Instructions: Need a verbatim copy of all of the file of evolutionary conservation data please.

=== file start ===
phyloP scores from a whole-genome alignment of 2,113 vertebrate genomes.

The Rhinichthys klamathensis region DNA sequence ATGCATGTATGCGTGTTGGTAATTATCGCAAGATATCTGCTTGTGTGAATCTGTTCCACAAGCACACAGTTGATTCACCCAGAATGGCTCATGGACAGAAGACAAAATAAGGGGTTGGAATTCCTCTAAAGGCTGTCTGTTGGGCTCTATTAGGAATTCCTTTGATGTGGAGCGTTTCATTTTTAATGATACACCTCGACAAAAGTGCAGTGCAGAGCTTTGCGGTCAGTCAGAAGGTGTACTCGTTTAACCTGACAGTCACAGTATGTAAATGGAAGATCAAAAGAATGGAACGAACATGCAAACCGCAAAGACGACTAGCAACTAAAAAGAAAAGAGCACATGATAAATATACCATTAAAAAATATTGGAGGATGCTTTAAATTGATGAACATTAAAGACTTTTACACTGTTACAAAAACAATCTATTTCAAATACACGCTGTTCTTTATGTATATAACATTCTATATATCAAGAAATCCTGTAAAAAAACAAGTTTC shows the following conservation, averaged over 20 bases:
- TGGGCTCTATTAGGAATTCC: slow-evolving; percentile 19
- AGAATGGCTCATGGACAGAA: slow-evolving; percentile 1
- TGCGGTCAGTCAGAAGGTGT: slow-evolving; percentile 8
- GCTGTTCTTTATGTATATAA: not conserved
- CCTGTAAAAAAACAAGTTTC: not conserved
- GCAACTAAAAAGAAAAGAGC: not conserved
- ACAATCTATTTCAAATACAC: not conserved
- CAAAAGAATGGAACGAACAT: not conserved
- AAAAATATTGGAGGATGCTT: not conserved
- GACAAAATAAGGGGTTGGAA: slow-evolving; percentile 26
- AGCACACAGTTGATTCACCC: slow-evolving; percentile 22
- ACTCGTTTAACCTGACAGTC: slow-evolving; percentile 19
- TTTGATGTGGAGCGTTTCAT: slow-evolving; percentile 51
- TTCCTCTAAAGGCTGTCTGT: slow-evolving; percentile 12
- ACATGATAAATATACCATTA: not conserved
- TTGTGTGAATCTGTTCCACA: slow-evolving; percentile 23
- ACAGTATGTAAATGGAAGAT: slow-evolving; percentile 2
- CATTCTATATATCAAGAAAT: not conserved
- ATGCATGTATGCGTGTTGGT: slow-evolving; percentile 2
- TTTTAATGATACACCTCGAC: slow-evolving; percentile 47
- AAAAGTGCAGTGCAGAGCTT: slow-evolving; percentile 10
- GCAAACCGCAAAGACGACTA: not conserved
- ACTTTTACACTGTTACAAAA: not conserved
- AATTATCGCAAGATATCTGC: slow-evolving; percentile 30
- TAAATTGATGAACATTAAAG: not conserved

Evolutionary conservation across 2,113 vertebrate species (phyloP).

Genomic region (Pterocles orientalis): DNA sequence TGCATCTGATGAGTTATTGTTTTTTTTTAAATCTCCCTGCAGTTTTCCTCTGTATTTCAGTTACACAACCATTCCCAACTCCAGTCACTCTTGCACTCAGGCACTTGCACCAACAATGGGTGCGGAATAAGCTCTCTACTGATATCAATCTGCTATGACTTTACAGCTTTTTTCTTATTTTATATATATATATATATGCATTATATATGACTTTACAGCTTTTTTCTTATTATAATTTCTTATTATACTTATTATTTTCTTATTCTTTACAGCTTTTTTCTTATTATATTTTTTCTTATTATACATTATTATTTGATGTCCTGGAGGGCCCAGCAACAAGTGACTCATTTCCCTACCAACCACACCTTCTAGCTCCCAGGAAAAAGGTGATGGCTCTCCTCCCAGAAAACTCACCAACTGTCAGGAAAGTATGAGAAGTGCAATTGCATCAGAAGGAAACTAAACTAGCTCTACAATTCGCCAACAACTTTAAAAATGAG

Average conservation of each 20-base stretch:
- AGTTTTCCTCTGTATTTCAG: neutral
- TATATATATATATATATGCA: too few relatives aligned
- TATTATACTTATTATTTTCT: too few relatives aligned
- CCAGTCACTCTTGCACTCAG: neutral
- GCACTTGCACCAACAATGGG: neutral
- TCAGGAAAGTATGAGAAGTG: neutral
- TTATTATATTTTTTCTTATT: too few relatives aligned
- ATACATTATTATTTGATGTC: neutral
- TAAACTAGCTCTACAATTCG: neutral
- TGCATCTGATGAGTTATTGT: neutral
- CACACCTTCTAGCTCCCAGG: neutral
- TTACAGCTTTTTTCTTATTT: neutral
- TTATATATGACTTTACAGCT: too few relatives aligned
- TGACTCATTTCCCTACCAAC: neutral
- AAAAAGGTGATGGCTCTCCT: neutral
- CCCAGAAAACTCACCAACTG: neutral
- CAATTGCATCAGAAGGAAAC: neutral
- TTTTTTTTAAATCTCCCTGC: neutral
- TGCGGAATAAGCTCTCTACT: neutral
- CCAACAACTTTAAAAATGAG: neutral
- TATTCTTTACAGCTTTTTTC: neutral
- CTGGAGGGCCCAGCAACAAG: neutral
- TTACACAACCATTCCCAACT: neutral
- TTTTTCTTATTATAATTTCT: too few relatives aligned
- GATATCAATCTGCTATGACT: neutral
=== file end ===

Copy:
phyloP scores from a whole-genome alignment of 2,113 vertebrate genomes.

The Rhinichthys klamathensis region DNA sequence ATGCATGTATGCGTGTTGGTAATTATCGCAAGATATCTGCTTGTGTGAATCTGTTCCACAAGCACACAGTTGATTCACCCAGAATGGCTCATGGACAGAAGACAAAATAAGGGGTTGGAATTCCTCTAAAGGCTGTCTGTTGGGCTCTATTAGGAATTCCTTTGATGTGGAGCGTTTCATTTTTAATGATACACCTCGACAAAAGTGCAGTGCAGAGCTTTGCGGTCAGTCAGAAGGTGTACTCGTTTAACCTGACAGTCACAGTATGTAAATGGAAGATCAAAAGAATGGAACGAACATGCAAACCGCAAAGACGACTAGCAACTAAAAAGAAAAGAGCACATGATAAATATACCATTAAAAAATATTGGAGGATGCTTTAAATTGATGAACATTAAAGACTTTTACACTGTTACAAAAACAATCTATTTCAAATACACGCTGTTCTTTATGTATATAACATTCTATATATCAAGAAATCCTGTAAAAAAACAAGTTTC shows the following conservation, averaged over 20 bases:
- TGGGCTCTATTAGGAATTCC: slow-evolving; percentile 19
- AGAATGGCTCATGGACAGAA: slow-evolving; percentile 1
- TGCGGTCAGTCAGAAGGTGT: slow-evolving; percentile 8
- GCTGTTCTTTATGTATATAA: not conserved
- CCTGTAAAAAAACAAGTTTC: not conserved
- GCAACTAAAAAGAAAAGAGC: not conserved
- ACAATCTATTTCAAATACAC: not conserved
- CAAAAGAATGGAACGAACAT: not conserved
- AAAAATATTGGAGGATGCTT: not conserved
- GACAAAATAAGGGGTTGGAA: slow-evolving; percentile 26
- AGCACACAGTTGATTCACCC: slow-evolving; percentile 22
- ACTCGTTTAACCTGACAGTC: slow-evolving; percentile 19
- TTTGATGTGGAGCGTTTCAT: slow-evolving; percentile 51
- TTCCTCTAAAGGCTGTCTGT: slow-evolving; percentile 12
- ACATGATAAATATACCATTA: not conserved
- TTGTGTGAATCTGTTCCACA: slow-evolving; percentile 23
- ACAGTATGTAAATGGAAGAT: slow-evolving; percentile 2
- CATTCTATATATCAAGAAAT: not conserved
- ATGCATGTATGCGTGTTGGT: slow-evolving; percentile 2
- TTTTAATGATACACCTCGAC: slow-evolving; percentile 47
- AAAAGTGCAGTGCAGAGCTT: slow-evolving; percentile 10
- GCAAACCGCAAAGACGACTA: not conserved
- ACTTTTACACTGTTACAAAA: not conserved
- AATTATCGCAAGATATCTGC: slow-evolving; percentile 30
- TAAATTGATGAACATTAAAG: not conserved

Evolutionary conservation across 2,113 vertebrate species (phyloP).

Genomic region (Pterocles orientalis): DNA sequence TGCATCTGATGAGTTATTGTTTTTTTTTAAATCTCCCTGCAGTTTTCCTCTGTATTTCAGTTACACAACCATTCCCAACTCCAGTCACTCTTGCACTCAGGCACTTGCACCAACAATGGGTGCGGAATAAGCTCTCTACTGATATCAATCTGCTATGACTTTACAGCTTTTTTCTTATTTTATATATATATATATATGCATTATATATGACTTTACAGCTTTTTTCTTATTATAATTTCTTATTATACTTATTATTTTCTTATTCTTTACAGCTTTTTTCTTATTATATTTTTTCTTATTATACATTATTATTTGATGTCCTGGAGGGCCCAGCAACAAGTGACTCATTTCCCTACCAACCACACCTTCTAGCTCCCAGGAAAAAGGTGATGGCTCTCCTCCCAGAAAACTCACCAACTGTCAGGAAAGTATGAGAAGTGCAATTGCATCAGAAGGAAACTAAACTAGCTCTACAATTCGCCAACAACTTTAAAAATGAG

Average conservation of each 20-base stretch:
- AGTTTTCCTCTGTATTTCAG: neutral
- TATATATATATATATATGCA: too few relatives aligned
- TATTATACTTATTATTTTCT: too few relatives aligned
- CCAGTCACTCTTGCACTCAG: neutral
- GCACTTGCACCAACAATGGG: neutral
- TCAGGAAAGTATGAGAAGTG: neutral
- TTATTATATTTTTTCTTATT: too few relatives aligned
- ATACATTATTATTTGATGTC: neutral
- TAAACTAGCTCTACAATTCG: neutral
- TGCATCTGATGAGTTATTGT: neutral
- CACACCTTCTAGCTCCCAGG: neutral
- TTACAGCTTTTTTCTTATTT: neutral
- TTATATATGACTTTACAGCT: too few relatives aligned
- TGACTCATTTCCCTACCAAC: neutral
- AAAAAGGTGATGGCTCTCCT: neutral
- CCCAGAAAACTCACCAACTG: neutral
- CAATTGCATCAGAAGGAAAC: neutral
- TTTTTTTTAAATCTCCCTGC: neutral
- TGCGGAATAAGCTCTCTACT: neutral
- CCAACAACTTTAAAAATGAG: neutral
- TATTCTTTACAGCTTTTTTC: neutral
- CTGGAGGGCCCAGCAACAAG: neutral
- TTACACAACCATTCCCAACT: neutral
- TTTTTCTTATTATAATTTCT: too few relatives aligned
- GATATCAATCTGCTATGACT: neutral